Hey Virginia, What if I lost my job? Should I give him away to anyone who would take him? Strangers who *seem* caring? Or who ARE caring but what if their finances change? How can you be SURE he'll live out his life comfortably? How will I feel if I learn he doesn't? I'm not being snide, I really want to know what options you think are responsible.

  12. If my horse (now 16) ever becomes too much of a burden for me to take care of but not yet ready to be put to sleep it gives me comfort that there are retirement farms where he could live out the rest of his days in peace. I believe horses are happiest and healthiest when turned out in a large pasture with buddies. Just because they may get more human interaction living in a barn isn't (in my opinion) reason to keep them on stall board if they aren't being worked regularly.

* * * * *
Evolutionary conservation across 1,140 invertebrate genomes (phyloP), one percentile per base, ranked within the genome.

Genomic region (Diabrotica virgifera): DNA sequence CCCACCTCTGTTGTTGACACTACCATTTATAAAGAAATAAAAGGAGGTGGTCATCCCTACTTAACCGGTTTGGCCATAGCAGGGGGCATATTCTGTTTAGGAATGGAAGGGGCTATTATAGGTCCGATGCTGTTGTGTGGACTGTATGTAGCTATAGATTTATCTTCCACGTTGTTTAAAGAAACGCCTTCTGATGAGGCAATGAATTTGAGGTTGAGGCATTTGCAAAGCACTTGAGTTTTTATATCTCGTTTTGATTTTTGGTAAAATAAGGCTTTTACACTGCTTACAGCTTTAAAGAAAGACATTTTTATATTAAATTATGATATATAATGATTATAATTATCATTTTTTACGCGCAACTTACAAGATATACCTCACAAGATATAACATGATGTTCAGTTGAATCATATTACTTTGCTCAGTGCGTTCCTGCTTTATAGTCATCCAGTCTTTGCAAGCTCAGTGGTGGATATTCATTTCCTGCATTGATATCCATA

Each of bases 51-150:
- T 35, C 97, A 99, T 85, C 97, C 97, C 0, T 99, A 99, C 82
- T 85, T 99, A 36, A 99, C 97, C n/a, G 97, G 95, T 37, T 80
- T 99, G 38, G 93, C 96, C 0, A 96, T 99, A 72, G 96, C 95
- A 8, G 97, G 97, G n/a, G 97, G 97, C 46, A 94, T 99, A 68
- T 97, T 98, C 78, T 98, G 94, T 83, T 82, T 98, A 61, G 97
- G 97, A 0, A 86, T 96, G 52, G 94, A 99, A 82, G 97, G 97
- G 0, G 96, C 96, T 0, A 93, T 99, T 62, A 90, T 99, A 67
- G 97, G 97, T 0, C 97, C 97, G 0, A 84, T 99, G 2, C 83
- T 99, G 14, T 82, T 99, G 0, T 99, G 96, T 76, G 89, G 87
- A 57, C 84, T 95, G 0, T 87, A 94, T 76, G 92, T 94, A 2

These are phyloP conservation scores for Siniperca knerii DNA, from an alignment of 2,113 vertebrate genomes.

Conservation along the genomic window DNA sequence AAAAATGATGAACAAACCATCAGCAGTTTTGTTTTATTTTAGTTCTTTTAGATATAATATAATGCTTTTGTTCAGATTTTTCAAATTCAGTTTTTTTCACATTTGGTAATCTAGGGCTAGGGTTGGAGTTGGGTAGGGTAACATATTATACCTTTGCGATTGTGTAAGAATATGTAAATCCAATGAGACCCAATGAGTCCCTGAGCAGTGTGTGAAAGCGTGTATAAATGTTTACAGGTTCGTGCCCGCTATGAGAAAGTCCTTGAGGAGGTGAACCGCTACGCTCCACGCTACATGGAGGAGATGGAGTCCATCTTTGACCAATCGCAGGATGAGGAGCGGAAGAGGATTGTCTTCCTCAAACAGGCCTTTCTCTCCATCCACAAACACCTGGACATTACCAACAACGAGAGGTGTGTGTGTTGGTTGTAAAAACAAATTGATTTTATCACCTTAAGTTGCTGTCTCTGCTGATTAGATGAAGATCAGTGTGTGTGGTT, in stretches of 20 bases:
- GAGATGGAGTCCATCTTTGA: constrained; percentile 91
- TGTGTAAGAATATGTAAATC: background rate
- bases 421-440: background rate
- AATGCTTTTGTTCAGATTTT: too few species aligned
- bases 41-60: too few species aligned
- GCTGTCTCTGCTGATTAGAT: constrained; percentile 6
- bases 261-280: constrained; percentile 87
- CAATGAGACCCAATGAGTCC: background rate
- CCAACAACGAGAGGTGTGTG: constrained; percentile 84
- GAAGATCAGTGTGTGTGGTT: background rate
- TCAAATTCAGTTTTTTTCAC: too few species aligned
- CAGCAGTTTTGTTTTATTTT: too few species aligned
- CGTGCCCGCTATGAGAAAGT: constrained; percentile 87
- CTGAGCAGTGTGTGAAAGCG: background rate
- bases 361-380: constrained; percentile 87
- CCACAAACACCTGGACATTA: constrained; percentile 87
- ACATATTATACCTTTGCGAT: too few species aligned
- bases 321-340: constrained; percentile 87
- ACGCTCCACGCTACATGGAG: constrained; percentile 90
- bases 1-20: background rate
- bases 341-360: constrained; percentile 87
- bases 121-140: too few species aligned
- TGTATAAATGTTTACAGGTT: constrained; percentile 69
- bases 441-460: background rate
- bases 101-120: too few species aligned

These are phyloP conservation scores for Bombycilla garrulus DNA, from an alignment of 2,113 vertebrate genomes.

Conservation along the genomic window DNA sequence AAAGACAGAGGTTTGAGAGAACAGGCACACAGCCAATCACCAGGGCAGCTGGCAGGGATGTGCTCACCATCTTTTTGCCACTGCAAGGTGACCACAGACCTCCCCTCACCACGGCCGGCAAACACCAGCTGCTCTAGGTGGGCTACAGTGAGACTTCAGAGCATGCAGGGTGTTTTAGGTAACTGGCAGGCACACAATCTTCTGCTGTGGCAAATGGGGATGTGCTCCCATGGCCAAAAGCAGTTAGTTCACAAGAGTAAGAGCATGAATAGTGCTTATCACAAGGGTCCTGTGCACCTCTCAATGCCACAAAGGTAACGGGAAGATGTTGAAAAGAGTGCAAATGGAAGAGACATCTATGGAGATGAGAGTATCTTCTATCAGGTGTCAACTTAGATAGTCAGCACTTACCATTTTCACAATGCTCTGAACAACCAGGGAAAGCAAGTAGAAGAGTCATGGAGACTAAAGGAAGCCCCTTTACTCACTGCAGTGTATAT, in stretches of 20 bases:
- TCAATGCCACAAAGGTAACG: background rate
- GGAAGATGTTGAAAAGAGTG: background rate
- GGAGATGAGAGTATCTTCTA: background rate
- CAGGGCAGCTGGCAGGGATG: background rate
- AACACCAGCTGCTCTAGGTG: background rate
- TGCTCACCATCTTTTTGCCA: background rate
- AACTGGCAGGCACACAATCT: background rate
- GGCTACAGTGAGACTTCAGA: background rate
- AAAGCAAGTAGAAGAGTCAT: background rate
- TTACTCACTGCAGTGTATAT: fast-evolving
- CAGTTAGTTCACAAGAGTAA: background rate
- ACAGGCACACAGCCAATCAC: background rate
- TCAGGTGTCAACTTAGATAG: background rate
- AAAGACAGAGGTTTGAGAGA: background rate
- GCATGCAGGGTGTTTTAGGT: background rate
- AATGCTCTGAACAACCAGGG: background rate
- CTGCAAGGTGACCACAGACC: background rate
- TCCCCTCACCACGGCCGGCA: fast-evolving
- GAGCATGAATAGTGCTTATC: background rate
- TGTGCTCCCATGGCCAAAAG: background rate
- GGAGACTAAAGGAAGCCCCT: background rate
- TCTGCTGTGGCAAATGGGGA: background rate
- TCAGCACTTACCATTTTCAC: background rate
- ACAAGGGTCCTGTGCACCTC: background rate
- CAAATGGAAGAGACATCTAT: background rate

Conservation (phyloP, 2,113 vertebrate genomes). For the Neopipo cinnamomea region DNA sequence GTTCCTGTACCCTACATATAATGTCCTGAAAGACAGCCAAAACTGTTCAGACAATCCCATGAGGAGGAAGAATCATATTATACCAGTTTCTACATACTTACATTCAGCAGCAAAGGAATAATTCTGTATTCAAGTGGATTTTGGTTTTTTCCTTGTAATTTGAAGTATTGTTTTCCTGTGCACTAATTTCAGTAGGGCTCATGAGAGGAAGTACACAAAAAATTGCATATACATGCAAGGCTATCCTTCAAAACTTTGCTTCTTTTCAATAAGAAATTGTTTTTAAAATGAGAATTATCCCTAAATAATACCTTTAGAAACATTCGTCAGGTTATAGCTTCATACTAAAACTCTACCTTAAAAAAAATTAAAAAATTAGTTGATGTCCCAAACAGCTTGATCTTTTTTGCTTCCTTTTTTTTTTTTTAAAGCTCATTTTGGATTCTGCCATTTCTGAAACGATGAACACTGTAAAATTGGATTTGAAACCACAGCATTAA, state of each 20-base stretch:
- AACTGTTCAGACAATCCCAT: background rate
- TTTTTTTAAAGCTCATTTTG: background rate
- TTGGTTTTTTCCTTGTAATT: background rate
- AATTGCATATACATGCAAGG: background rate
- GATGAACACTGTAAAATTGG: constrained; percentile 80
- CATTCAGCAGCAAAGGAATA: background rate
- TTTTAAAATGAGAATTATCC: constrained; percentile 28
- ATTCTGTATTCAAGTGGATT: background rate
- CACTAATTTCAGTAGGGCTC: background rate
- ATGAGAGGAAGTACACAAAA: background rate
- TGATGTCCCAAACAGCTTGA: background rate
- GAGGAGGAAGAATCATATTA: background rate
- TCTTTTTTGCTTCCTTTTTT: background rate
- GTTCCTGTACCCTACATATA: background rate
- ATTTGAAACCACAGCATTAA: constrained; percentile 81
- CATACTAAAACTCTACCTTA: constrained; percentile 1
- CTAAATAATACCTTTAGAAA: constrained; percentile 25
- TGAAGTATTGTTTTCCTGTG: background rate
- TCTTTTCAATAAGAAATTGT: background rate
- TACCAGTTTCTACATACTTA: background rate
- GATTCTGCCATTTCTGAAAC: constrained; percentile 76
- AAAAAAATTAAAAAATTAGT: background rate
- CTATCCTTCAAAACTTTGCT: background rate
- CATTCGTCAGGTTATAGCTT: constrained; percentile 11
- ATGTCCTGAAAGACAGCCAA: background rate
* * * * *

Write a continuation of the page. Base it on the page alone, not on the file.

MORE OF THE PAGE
13. I don't know. Old age does not seem like the time to make a horse stabled all his life learn to live outside in all kinds of weather. Harv runs in the heat, he runs from the bugs, he stands at the gate to come in after 4 hours (assuming no grass). He is having teeth problems and while he weight is okay, i have to watch it.

  14. I agree with CFS about Throwleigh's website tone--definitely not comforting! The stuff about when/how horses die is just macabre and strangely put. (plus the name sounds like Throwaway!)

  15. Jean said what I was going to say, and I also agree with the notion that taking a senior horse from a life he's come to know and expect and turn him out to pasture for retirement is not always the best thing.